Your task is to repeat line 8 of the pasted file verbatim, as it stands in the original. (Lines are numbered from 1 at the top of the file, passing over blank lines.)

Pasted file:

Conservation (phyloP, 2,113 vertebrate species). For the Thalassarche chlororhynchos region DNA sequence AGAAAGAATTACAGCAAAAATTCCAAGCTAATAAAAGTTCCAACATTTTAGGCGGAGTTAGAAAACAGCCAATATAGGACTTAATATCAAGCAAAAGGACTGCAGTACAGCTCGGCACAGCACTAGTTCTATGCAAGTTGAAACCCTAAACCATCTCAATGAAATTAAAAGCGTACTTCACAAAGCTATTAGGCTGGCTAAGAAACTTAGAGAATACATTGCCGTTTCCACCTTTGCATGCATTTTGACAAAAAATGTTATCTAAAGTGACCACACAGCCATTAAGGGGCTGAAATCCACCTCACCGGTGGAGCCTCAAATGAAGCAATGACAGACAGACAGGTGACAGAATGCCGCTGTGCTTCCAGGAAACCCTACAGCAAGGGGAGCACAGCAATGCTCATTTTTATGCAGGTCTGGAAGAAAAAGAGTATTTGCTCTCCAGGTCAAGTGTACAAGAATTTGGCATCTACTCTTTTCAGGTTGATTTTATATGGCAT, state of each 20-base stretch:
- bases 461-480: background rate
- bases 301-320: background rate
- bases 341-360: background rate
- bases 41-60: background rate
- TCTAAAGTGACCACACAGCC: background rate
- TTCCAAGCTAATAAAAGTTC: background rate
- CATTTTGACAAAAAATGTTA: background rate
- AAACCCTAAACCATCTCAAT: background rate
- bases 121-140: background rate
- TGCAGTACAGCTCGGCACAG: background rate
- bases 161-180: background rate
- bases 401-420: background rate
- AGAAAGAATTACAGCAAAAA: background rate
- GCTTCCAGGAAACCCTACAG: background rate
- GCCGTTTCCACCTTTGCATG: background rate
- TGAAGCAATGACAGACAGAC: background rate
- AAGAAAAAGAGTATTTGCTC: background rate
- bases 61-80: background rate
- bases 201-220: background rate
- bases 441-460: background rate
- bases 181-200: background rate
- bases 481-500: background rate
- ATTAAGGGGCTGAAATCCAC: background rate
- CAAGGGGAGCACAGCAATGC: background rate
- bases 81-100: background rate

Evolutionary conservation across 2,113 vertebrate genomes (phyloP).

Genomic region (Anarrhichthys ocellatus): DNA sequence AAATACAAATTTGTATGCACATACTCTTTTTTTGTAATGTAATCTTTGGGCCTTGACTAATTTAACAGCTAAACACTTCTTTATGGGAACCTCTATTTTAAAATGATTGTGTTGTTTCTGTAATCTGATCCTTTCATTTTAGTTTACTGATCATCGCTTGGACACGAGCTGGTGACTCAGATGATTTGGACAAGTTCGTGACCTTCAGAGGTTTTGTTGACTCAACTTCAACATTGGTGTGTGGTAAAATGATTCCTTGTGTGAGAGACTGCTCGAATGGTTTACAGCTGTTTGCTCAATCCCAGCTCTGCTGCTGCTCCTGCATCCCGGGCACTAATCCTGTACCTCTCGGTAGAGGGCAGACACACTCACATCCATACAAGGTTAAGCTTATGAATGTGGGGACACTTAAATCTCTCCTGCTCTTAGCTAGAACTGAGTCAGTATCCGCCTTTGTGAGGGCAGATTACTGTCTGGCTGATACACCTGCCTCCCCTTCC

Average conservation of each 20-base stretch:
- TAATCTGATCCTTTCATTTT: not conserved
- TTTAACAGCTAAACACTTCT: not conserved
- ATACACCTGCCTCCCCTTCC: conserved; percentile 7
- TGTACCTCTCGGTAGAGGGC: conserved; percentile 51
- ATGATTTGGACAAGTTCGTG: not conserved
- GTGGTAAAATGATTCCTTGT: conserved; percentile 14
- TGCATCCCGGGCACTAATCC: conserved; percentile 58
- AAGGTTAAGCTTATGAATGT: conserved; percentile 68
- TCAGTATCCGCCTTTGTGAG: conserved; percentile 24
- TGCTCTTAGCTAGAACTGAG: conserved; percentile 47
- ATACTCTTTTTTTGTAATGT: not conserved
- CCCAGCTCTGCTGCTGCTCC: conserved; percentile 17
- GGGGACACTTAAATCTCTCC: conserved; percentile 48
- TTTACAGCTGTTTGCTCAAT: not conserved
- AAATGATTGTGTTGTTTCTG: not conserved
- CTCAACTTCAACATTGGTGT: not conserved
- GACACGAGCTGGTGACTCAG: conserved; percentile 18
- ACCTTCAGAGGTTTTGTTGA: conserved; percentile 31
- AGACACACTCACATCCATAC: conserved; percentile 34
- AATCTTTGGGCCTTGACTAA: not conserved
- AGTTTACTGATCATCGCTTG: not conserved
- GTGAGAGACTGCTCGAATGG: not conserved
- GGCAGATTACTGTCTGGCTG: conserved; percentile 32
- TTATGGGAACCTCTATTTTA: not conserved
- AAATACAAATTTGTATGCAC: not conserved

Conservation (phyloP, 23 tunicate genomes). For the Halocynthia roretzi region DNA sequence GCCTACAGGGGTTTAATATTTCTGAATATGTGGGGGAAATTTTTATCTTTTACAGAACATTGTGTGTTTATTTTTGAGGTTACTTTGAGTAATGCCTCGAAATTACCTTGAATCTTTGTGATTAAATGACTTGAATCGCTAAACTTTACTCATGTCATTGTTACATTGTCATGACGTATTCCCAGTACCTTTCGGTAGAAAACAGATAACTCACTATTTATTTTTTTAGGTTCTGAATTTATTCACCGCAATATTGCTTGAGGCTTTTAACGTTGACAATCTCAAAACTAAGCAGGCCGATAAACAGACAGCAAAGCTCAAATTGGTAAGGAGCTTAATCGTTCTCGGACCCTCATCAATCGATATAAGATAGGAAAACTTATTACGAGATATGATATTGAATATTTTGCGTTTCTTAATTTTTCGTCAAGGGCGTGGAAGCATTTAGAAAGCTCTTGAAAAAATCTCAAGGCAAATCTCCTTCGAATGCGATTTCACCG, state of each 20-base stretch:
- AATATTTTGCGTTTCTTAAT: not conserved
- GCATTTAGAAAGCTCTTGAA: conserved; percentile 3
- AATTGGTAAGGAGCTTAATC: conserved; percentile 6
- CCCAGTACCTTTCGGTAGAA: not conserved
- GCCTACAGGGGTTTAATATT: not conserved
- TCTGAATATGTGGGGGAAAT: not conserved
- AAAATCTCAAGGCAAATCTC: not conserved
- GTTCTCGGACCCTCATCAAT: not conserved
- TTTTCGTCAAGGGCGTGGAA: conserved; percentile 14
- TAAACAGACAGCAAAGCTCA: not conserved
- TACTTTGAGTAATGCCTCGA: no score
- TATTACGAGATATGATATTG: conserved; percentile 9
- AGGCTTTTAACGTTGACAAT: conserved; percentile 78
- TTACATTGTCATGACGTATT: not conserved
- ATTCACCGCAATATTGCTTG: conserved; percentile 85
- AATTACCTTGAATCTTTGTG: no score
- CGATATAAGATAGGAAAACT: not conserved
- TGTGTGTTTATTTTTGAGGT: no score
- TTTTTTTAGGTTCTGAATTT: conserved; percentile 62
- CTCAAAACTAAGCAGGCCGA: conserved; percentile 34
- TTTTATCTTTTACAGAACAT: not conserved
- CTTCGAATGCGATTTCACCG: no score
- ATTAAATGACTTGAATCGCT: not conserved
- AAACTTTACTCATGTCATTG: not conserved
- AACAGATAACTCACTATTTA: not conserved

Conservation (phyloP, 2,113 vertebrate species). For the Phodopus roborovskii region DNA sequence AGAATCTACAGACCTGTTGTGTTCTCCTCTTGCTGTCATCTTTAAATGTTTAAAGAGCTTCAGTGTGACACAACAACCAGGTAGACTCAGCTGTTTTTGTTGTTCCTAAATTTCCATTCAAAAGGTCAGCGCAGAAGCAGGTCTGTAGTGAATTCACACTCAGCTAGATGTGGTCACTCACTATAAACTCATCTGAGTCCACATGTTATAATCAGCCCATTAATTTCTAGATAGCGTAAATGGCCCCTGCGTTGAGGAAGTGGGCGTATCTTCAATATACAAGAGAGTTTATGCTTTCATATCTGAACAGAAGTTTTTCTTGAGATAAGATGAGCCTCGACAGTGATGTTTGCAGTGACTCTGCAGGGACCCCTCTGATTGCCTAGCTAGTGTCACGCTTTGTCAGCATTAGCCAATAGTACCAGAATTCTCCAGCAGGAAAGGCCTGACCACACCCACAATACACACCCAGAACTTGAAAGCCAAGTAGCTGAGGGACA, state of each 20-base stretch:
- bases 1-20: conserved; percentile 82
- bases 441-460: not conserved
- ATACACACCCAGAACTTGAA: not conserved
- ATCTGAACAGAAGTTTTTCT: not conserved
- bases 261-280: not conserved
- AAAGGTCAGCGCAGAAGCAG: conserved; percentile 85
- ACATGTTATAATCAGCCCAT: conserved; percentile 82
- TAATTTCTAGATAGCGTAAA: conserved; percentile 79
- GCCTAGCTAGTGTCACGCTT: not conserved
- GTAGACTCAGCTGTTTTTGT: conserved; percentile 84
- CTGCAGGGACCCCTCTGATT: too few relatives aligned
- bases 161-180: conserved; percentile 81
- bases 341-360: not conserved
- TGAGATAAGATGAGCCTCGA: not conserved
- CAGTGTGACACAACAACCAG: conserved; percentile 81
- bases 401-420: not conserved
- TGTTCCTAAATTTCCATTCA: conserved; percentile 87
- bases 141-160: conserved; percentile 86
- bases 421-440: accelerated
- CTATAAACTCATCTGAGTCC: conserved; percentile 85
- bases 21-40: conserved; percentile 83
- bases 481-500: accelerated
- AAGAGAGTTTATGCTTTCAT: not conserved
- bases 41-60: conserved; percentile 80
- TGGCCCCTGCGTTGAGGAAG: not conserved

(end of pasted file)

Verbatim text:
- CATTTTGACAAAAAATGTTA: background rate